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We are trying to design an architecture that will be able to handle more than 64k websockets.

We first tried with Amazon ELB, but its design doesn't allow unexpected spike of traffic nor websocket. (TCP mode timeout the websockets unexpectedly)

With HAProxy, those limits do not apply, but we'll be limited to ~64k websockets maintained between HA and the back-end servers.

Multiple solutions that came to mind :

  • Multiple HAProxy instances, load balance with DNS (Route53 have a weighted option)
  • Two HAProxy instances with Keepalived, multiple internal IP addresses (not sure if it's doable)

Is there a better way to do this ?

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    Why 64k limit? Is it a source port thing? If that is the case you can just add more 'servers' to the backend that are bound to different ports... – Kyle Brandt Nov 5 '14 at 17:15
  • @Bastien974, the most easy way, is use differents source ip for backends, to scale to 130K connections, I used two ips and tw_reuse sysctl option – c4f4t0r Jan 20 '17 at 14:07
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If your 64k limit is due to source ports, you can do something like the following (a little hacky, but it was we currently do at SE for websockets (we have something like .5 million concurrent usually with HAProxy):

server ny-web01-1 10.0.0.1:8081 check
server ny-web01-2 10.0.0.1:8082 check
server ny-web01-3 10.0.0.1:8083 check

Also multiple instances is doable with keepalived. Just do something like round robin DNS over multiple IPs. Just ensure that the IPs always get picked up by active load balancers since DNS itself won't give you the load balancing (there are more options here as well, this one is just simple).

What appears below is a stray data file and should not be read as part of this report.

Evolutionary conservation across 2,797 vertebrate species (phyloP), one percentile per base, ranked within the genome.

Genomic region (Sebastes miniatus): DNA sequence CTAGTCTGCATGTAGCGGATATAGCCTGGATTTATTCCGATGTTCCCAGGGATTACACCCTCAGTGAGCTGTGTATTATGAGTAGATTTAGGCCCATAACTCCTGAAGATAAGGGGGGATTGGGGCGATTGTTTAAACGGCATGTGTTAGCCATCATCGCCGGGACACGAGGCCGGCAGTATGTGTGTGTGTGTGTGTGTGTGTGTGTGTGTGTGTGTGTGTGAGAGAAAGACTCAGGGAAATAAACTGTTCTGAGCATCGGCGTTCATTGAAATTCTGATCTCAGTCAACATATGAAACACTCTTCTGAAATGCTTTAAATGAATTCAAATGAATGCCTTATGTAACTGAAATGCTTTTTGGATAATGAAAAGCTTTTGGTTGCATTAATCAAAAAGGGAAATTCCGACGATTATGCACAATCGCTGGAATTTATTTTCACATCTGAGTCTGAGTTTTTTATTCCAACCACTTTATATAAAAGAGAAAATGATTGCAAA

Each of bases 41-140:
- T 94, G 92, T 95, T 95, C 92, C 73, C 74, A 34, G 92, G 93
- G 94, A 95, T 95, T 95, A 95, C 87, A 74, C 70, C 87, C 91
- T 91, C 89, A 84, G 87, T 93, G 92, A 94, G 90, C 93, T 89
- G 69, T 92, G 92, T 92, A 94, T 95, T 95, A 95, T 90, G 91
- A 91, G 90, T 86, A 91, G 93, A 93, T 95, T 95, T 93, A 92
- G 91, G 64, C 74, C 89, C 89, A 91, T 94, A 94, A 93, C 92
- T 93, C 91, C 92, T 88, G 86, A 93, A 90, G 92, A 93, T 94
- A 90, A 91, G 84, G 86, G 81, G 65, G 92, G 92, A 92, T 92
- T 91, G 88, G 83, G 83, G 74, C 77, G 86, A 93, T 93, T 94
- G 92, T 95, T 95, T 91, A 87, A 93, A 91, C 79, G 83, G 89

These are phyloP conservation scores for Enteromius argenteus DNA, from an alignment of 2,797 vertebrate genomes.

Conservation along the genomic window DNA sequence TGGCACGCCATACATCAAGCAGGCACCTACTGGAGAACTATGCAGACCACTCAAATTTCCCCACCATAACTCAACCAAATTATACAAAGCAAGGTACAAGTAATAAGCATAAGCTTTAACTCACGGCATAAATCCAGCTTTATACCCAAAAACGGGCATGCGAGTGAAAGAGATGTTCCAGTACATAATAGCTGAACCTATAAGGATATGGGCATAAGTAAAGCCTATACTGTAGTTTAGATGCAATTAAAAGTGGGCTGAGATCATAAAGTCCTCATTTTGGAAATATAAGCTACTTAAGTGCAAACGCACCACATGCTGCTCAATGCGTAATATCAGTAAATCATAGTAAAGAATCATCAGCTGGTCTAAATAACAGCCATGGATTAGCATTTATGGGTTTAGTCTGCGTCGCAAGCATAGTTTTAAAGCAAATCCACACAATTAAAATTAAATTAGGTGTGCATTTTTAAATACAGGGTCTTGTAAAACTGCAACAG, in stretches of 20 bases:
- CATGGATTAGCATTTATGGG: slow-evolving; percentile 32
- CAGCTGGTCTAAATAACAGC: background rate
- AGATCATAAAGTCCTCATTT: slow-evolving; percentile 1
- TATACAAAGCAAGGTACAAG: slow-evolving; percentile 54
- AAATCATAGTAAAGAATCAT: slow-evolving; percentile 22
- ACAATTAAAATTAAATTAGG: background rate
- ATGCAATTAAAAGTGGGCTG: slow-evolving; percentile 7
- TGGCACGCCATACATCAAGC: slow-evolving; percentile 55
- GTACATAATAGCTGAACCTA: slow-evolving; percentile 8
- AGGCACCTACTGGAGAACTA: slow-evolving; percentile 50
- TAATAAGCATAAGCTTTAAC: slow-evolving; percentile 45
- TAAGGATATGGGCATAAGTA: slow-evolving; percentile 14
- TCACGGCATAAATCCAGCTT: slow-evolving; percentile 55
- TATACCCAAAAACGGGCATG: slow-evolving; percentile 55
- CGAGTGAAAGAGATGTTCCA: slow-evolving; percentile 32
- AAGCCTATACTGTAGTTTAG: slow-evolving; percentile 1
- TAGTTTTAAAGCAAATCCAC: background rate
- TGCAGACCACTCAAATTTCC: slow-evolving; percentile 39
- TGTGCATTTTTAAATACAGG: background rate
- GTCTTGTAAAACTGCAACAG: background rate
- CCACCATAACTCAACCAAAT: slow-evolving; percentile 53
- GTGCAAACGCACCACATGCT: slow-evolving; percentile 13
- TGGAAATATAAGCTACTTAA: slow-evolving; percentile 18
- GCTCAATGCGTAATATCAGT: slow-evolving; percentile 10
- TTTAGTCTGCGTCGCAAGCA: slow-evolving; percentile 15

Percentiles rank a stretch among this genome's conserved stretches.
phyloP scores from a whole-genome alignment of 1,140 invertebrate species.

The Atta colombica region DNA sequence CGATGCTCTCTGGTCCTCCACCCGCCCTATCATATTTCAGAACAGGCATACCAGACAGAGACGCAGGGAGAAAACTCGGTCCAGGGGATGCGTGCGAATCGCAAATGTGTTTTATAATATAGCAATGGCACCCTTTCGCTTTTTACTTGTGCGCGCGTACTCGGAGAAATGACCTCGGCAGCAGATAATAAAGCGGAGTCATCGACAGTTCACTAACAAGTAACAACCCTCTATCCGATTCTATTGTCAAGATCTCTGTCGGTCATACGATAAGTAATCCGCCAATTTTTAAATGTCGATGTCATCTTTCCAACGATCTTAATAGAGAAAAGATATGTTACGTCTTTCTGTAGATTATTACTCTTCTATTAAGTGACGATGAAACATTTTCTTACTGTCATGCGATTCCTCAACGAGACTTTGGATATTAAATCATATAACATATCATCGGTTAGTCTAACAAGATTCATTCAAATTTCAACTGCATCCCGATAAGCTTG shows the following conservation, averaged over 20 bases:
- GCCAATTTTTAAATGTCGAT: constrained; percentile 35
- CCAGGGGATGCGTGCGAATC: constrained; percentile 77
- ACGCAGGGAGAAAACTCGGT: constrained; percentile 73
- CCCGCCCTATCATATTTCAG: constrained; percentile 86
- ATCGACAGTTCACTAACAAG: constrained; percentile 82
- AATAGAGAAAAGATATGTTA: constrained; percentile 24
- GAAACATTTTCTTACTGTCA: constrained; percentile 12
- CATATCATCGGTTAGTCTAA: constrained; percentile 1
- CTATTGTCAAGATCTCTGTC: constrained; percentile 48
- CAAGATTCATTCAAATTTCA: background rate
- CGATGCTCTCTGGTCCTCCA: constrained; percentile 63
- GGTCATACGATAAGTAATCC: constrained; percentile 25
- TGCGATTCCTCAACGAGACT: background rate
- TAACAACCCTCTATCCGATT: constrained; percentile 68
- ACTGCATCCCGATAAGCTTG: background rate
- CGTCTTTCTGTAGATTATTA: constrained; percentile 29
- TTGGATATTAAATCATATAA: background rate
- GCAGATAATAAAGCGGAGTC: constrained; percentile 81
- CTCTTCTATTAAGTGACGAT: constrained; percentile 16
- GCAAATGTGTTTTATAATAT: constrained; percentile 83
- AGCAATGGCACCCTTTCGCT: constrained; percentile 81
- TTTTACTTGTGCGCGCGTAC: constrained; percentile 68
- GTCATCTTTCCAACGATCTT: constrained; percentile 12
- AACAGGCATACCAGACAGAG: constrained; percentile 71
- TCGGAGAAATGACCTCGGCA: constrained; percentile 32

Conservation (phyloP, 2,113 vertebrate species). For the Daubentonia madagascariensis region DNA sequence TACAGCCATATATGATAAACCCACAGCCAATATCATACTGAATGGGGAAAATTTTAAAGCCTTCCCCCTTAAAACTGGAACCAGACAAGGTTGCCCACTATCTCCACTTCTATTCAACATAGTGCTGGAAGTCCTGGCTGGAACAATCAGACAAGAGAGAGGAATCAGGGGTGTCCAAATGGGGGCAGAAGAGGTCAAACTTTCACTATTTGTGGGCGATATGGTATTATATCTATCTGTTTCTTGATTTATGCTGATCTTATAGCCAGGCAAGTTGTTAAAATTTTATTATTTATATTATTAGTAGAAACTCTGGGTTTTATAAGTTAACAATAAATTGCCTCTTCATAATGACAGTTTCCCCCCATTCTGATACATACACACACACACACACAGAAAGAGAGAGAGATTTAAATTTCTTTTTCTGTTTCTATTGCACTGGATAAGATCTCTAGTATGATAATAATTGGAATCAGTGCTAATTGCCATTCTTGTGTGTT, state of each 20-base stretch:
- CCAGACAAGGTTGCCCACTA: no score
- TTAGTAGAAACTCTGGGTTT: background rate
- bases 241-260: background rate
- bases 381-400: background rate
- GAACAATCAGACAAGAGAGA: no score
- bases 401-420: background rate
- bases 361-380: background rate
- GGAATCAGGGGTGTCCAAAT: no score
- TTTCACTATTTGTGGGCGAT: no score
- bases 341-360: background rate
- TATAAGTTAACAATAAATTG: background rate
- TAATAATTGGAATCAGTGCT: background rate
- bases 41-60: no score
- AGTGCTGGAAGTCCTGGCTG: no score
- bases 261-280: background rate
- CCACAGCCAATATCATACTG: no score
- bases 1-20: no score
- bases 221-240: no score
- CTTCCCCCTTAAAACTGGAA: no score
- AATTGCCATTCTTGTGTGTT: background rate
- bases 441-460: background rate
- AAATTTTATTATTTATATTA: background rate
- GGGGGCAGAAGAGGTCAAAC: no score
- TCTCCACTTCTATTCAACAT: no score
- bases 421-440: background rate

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    If I understand correctly, since a TCP connection is defined by srcIP:srcPORT/destIP:destPORT, if I am able to listen in the back-end servers on multiple ports, that would mean between HAProxy and back-end servers I would be able to have multiple connection from the same 127.0.0.1:12345 -> 10.0.0.1:8081, 127.0.0.1:12345 -> 10.0.0.1:8082, etc ? Does this really works ? – Bastien974 Nov 5 '14 at 18:34
  • @Bastien974: You understand correctly - it works. – Kyle Brandt Nov 5 '14 at 18:47
  • @Bastien974: You can use source 0.0.0.0 usesrc client in haproxy's backend config for tproxy source transparency. This way srcIP:srcPORT are going to be the actual client IP/ports (not haproxy machine's internal IPs) -- neat for logging too. – wqw Feb 25 '15 at 14:27
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You could setup multiple HAproxy systems which share same IPs using Anycast and BGP or some other border routing protocol. This way all HAproxy systems are active; if any of those goes down you stop advertising BGP route on that system and it will in ~30 sec stop receiving traffic; which will be re-distributed to other available systems that advertise same range.

For instance check this url on how to set up such layout

  • I'm not quite sure this would work inside an AWS VPC infrastructure as I need to use Elastic IP associated to each instance. Your solution would be very close to the DNS one, since Amazon Route53 offers the option to add a health check. My concern is that even with a low TTL, we cannot afford to wait the propagation to other countries (we have client worldwide) to stop sending traffic to a "dead" HA instance. – Bastien974 Nov 5 '14 at 16:37

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